“Mixed-use development” is the development buzzword in the United States. Barcelona has no need for it. Barcelona is one big mixed use development. Retail and residential are mixed like salt and sea water — on every block, the ground-level floor consists of shops and small businesses, while the four stories above are comprised of apartments and condominiums. Many daily destinations are found within easy walking distance: drug stores, grocery stores, restaurants, shops.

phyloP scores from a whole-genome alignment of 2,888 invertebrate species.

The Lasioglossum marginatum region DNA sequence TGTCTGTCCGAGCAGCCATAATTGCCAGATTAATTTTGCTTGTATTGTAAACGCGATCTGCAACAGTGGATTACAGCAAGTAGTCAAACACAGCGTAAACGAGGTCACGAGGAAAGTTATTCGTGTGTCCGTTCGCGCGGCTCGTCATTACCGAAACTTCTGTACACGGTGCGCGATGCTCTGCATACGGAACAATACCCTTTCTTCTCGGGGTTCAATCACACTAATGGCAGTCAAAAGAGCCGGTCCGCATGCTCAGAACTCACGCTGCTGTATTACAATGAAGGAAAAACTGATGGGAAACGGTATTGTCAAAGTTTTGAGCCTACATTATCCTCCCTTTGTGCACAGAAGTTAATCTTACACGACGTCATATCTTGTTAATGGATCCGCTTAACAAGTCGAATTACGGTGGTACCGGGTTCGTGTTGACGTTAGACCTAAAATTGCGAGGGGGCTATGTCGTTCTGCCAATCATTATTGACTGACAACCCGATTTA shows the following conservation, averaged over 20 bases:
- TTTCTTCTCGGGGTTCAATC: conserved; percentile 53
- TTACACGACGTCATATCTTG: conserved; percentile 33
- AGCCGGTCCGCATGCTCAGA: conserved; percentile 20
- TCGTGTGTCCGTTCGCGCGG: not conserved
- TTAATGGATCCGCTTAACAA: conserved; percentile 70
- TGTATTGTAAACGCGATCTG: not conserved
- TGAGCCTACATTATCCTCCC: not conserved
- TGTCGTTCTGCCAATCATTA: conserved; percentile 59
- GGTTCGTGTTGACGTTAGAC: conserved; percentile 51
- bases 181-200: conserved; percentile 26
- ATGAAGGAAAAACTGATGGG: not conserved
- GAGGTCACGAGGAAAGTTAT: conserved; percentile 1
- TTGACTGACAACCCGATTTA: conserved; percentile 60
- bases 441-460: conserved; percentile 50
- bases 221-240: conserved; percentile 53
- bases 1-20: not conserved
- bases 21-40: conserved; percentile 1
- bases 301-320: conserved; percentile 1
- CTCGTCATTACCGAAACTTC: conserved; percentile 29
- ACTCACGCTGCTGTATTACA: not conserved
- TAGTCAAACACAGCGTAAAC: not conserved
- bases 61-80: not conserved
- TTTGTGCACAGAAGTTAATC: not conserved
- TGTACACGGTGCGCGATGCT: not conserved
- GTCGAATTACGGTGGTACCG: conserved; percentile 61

The combination of high density and grid streets makes it possible to easily reach a wide range of destinations on foot. For longer trips, the city provides an incredible network of bus lines, a subway system and ubiquitous shared bike stands where, for a couple of euros, you can rent a bicycle, ride it to any corner of the city and drop it off at another stand no more than a couple of blocks from your destination. There are cars on the streets, to be sure, but traffic is always free flowing. It is beyond the reckoning of Americans how little congestion is generated by so much density. (Catalonians say that traffic is better in August when everyone is on vacation.)